Sunday, April 19, 2015

Bad URL day

When you create URL from string parameters it is crucial to encode those parameters properly (and then decode them). Imagine that yours REST service is consumed by client like this:
Response response = myServiceRestClient.getWebTarget().path("/queries/something").path(stringParameter)
        .queryParam("a", a)
        .queryParam("b", b)
This is standard way to do things, but you can expect different behavior from path method. Let me introduce the wrongdoer:
/** * Create a new {@code WebTarget} instance by appending path to the URI of * the current target instance. * <p> * When constructing the final path, a '/' separator will be inserted between * the existing path and the supplied path if necessary. Existing '/' characters * are preserved thus a single value can represent multiple URI path segments. * </p> * <p> * A snapshot of the present configuration of the current (parent) target * instance is taken and is inherited by the newly constructed (child) target * instance. * </p> * * @param path the path, may contain URI template parameters. * @return a new target instance. * @throws NullPointerException if path is {@code null}. */public WebTarget path(String path);
Do you know how wrong will be your URL when you pass "a/b" as a path string? Of course you can easily pass / as part of URL in many ways. What can go wrong this time? Crucial is this sentence "single value can represent multiple URI path segments". As you can expect "/" will cause problems (I have found a lot of 404s in logs and this is why I called this Bad URL day).

How to repair this?
Of course it is very easy to replace / with something different in url and then back to / on the other side.

A. To guava or not to guava?
In guava we can find UrlEscapers. They are quite nice, but do we need guava in every project we do? What about other languages? In microservices environment every node should know about guava way of doing encoding to communicate with other parties.

B. Java API
Java API has two quite useful classes: URLEncoder and URLDecoder. They will allow us to do things we want to. I will present few tests:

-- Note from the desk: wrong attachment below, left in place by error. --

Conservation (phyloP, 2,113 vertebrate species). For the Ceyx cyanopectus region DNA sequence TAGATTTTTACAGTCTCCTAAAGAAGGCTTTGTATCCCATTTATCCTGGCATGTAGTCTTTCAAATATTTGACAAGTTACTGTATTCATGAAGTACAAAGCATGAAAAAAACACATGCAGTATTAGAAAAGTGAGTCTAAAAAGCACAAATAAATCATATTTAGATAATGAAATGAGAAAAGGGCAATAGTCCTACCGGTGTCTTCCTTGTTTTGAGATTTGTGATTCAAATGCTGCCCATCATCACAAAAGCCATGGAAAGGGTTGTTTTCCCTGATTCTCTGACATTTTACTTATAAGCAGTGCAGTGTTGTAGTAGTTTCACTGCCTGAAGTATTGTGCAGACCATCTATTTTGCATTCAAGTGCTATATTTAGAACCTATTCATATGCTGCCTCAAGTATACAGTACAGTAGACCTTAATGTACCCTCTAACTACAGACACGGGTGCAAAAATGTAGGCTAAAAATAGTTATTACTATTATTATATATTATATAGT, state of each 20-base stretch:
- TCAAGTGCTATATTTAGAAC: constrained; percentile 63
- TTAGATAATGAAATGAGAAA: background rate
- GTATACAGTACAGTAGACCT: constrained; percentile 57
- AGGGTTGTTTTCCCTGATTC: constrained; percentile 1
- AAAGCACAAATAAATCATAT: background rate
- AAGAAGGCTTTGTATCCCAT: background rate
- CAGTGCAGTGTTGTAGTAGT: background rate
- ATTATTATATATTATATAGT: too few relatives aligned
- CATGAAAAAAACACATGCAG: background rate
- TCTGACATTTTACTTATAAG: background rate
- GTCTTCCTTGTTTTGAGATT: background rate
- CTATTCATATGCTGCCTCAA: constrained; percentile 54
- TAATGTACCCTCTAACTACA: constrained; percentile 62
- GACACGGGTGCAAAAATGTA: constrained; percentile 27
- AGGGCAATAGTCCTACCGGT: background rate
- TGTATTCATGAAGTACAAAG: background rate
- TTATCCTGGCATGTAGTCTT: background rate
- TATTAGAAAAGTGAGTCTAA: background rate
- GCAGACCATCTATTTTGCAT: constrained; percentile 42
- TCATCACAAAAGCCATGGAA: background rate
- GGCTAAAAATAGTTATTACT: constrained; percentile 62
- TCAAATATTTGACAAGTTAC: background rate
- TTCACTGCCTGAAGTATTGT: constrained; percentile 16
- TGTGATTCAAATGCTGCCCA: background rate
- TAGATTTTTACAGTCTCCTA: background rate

@Unrolldef "should return space for encoded space [#character]"() {
    String result = RequestUtils.decodeParameterFromUrl(character)
    result == ' '    where:
    character << [' ', '%20', '+']
This means that we can write space(' ') in three different ways: ' ', '%20' and '+'.
Of course we should take a look at method definition:
import;import;import java.nio.charset.StandardCharsets;
public class RequestUtils {

    public static String decodeParameterFromUrl(String parameterFromUrl) {
        try {
            return URLDecoder.decode(parameterFromUrl,;        } catch (UnsupportedEncodingException e) {
            throw new IllegalArgumentException("JVM should implement encoding from StandardCharsets set");        }
This is quite hard to test 100% of code above because UnsupportedEncodingException is thrown only on JVMs that do not implement StandardCharsets.UTF_8, but charsets from Standard Charsets should be implemented in every JVM. According to javadoc:
package java.nio.charset;
/** * Constant definitions for the standard {@link Charset Charsets}. These * charsets are guaranteed to be available on every implementation of the Java * platform. * * @see <a href="Charset#standard">Standard Charsets</a> * @since 1.7 */public final class StandardCharsets {
What about our "/":
@Unrolldef "should allow me to pass / encoded to [#character]"() {
    String result = RequestUtils.decodeParameterFromUrl(character)
    result == '/'    where:
    character << ['/', '%2F', '%2f']
And what out our famous ĄĘ characters?

Do you think I did forgot about something? Maybe there is another way of testing this part with UnsupportedEncodingException? Please leave suggestions in comments below - I will try every hint and describe my trial on this blog.

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